This lesson can be taught in 36 class periods
The focus for students in this age group is on the leadership,
courage and challenges faced by the Corps of Discovery. Students
will practice their reading comprehension, visual literacy, writing,
and map skills throughout the activity.
Before you begin the unit on Lewis & Clark, break the classroom
into two groups. Assign each group the background article and one
other article—either on President Thomas Jefferson or on the Louisiana
Purchase. Direct the students to the articles online or have printouts
of the articles for them to read at home.
Begin a discussion about the Lewis & Clark journey by asking
students what they learned about the articles they have read over
night. As a class, make three lists on the board: Background,
President Thomas Jefferson, and the Louisiana Purchase. Once
all the facts are on the board, and students have copied the information
into their notebooks, prompt students to synthesize this information.
Ask students about what kinds of events prompted the journey,
challenges faced by the Corps of Discovery, and leadership skills
needed by Lewis and Clark. (See Discussion starters below). Tell
students that they will be going on their own journey, following
Lewis & Clark and also making virtual visits to the trail
today, but first they must prepare for the journey.
Depending on the availability of computers in the classroom,
break up students so they can take the interactive quiz on what
they would pack for a three-year journey. If computers are not
available, you can print this quiz out in advance and have the
students complete them offline.
While students are still at their computers, have them meet
the team of explorers who joined Lewis and Clark. If you have
a computer learning station within the classroom, assign the “Meet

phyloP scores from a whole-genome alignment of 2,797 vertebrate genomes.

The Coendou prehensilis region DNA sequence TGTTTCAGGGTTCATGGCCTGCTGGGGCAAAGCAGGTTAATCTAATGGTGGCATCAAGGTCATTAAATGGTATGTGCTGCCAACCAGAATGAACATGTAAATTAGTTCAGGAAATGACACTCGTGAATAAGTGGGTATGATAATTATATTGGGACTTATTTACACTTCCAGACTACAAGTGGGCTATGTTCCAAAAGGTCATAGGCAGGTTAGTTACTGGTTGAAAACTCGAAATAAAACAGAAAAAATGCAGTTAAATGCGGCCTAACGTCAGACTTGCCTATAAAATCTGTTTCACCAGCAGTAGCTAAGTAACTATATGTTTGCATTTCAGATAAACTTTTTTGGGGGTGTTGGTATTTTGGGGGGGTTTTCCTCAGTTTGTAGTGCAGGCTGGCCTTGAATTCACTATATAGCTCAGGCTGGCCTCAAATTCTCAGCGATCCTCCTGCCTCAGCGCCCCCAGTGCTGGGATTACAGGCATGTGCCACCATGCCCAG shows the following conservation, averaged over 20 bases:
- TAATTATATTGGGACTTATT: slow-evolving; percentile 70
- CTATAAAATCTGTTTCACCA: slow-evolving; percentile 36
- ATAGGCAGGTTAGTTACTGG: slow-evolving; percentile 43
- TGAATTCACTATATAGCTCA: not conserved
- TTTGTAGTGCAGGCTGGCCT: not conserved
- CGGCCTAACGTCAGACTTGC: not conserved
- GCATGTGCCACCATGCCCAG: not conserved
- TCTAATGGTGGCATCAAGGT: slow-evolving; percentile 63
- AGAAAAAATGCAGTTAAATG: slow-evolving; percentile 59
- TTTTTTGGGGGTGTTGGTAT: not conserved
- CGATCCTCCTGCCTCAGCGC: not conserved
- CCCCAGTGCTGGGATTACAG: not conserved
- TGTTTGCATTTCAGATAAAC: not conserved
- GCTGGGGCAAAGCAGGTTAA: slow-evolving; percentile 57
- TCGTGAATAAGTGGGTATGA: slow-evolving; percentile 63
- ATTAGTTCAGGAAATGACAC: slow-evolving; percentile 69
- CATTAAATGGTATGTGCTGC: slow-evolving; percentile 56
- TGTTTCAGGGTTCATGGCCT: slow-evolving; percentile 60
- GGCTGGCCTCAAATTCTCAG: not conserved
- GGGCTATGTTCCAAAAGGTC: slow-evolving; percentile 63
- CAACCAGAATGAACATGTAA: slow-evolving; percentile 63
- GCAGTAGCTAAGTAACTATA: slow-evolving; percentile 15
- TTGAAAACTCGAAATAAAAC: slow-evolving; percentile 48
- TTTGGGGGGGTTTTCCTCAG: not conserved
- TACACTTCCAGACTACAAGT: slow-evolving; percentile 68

the Team” area as an independent activity for their computer time.
Once all students have completed the quiz, regroup to discuss
what they have learned. For example, how many were surprised at
the availability of canned goods in 1803? Discuss the leadership
skills needed for Lewis and Clark as well as the men they picked
for their team. What kind of decisions did they need to make in
order to solve the problems and challenges ahead of them in the
trail? Ask students if they would be prepared to make a similar
journey and what they would do to prepare for it.
As homework, have students bring in a box from home. Any small
box made of cardboard like a shoebox will do. Print out several
copies of the box
labels so students can pick a character to become through
their experiences following Lewis & Clark. When they return
to class, explain to them that they will collect objects as they
go through the Lewis & Clark activity, and they must prepare
these objects to send home to their parents. If you have time,
have students decorate their boxes with their box labels and any
other art material available. If there is no time, have them pick
their labels in class, paste them on their boxes, and ask them
to decorate their boxes at home
Following the Journey
Print out the timeline graphic organizer
(PDF) for each student.
Individually or in pairs, have each student by a computer. Introduce
them to the home page of Lewis and Clark and explain that they
are ready to start the journey in 1803. Direct them to the 1803
timeline and have them explore while filling out their graphic
As students explore the timelines, they will find the objects